But this objection overlooks the fact that human punishment is only approximate and imperfect, not absolute and perfect like the Divine. It is not adjusted exactly and precisely to the whole guilt of the offense, but is more or less modified, 1) first, by not considering its relation to God’s honor and majesty; 2) secondly, by human ignorance of the inward motives; and, 3) thirdly, by social expediency. Earthly courts and judges look at the transgression of law with reference only to man’s temporal relations, not his eternal. They punish an offense as a crime against the State, not as a sin against God. Neither do they look into the human heart, and estimate crime in its absolute and intrinsic nature, as does the Searcher of Hearts and the Omniscient Judge.  A human tribunal punishes mayhem, we will say, with six months’ imprisonment, because it does not take into consideration either the malicious and wicked anger that prompted the maiming, or the dishonor done to the Supreme Being by the transgression of his commandment. But Christ, in the final assize, punishes this offense endlessly, because his All seeing view includes the sum total of guilt in the case; namely, the inward wrath, the outward act, and the relation of both to the infinite perfection and adorable majesty of God. The human tribunal does not punish the inward anger at all; the Divine tribunal punishes it with hell fire: “For whosoever shall say to his brother, Thou fool, is in danger of hell fire.” (Matt. 5:22). The human tribunal punishes seduction with a pecuniary fine, because it does not take cognizance of the selfish and heartless lust that prompted it, or of the affront offered to that Immaculate Holiness which from Sinai proclaimed, “Thou shalt not commit adultery.” But the Divine tribunal punishes seduction with an infinite suffering, because of its more comprehensive and truthful view of the whole transaction. And, in addition to all this imperfection in human punishment, the human tribunal may be influenced by prejudice and selfishness.
“In the corrupted currents of this world,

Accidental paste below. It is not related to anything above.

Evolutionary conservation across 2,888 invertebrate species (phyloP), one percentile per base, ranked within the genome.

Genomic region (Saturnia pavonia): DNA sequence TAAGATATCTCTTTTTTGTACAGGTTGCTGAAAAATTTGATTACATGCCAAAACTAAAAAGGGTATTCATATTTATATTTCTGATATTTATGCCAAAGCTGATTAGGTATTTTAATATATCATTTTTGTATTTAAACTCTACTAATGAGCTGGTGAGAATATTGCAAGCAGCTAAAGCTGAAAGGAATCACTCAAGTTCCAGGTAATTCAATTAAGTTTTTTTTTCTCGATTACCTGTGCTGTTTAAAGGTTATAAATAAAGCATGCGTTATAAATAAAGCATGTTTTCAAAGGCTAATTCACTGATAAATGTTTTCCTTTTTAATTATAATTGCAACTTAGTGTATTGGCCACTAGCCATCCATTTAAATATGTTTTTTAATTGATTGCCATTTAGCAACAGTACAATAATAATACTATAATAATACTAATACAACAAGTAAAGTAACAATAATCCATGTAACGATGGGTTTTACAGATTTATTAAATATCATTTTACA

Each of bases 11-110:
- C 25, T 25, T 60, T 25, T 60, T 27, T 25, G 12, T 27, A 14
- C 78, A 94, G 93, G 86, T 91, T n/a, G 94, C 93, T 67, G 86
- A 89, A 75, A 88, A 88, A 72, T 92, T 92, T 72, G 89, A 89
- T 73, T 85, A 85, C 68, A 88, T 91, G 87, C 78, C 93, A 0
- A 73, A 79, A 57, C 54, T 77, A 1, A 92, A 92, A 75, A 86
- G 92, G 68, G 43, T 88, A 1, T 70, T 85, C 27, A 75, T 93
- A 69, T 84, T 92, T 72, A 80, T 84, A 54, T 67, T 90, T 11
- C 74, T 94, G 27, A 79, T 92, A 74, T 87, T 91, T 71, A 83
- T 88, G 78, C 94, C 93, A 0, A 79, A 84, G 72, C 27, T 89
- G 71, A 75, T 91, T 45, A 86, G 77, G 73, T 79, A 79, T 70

Offense’s gilded hand may shove by justice;
And oft ‘tis seen, the wicked prize itself
Buys out the law. But ‘tis not so above.
There is no shuffling, there the action lies
In his true nature; and we ourselves compelled
Even to the teeth and forehead of our faults,
To give in evidence.” — Hamlet, 3.4.
Again, human punishment, unlike the Divine, is variable and inexact, because it is to a considerable extent reformatory and protective. Human government is not intended to do the work of the Supreme Ruler. The sentence of an earthly judge is not a substitute for that of the last day. Consequently, human punishment need not be marked, even if this were possible, withal that absoluteness and exactness of justice which characterizes the Divine. Justice in the human sphere may be relaxed by expediency. Human punishment may sometimes be more severe, and sometimes less severe, than exact requital demands, but Divine punishment may not be. The retributive element must, indeed, enter into human punishment; for no man may be punished by a human tribunal unless he deserves punishment—unless he is a criminal. But retribution is not the sole element when man punishes. Man, while not overlooking the guilt in the case, has some reference to the reformation of the offender, and still more to the protection of society. Here, in time, the transgressor is capable of reformation, and society needs protection. Hence, civil expediency and social utility modify exact and strict retribution. For the sake of reforming the criminal, the judge sometimes inflicts a penalty that is less than the real guilt of the offense. For the sake of shielding society, the court sometimes sentences the criminal to a suffering greater than his crime deserves. Human tribunals, also, vary the punishment for the same offense—sometimes punishing forgery capitally, and sometimes not; sometimes sentencing those guilty of the same kind of theft to one year’s imprisonment, and sometimes to two.
Hell is Retribution.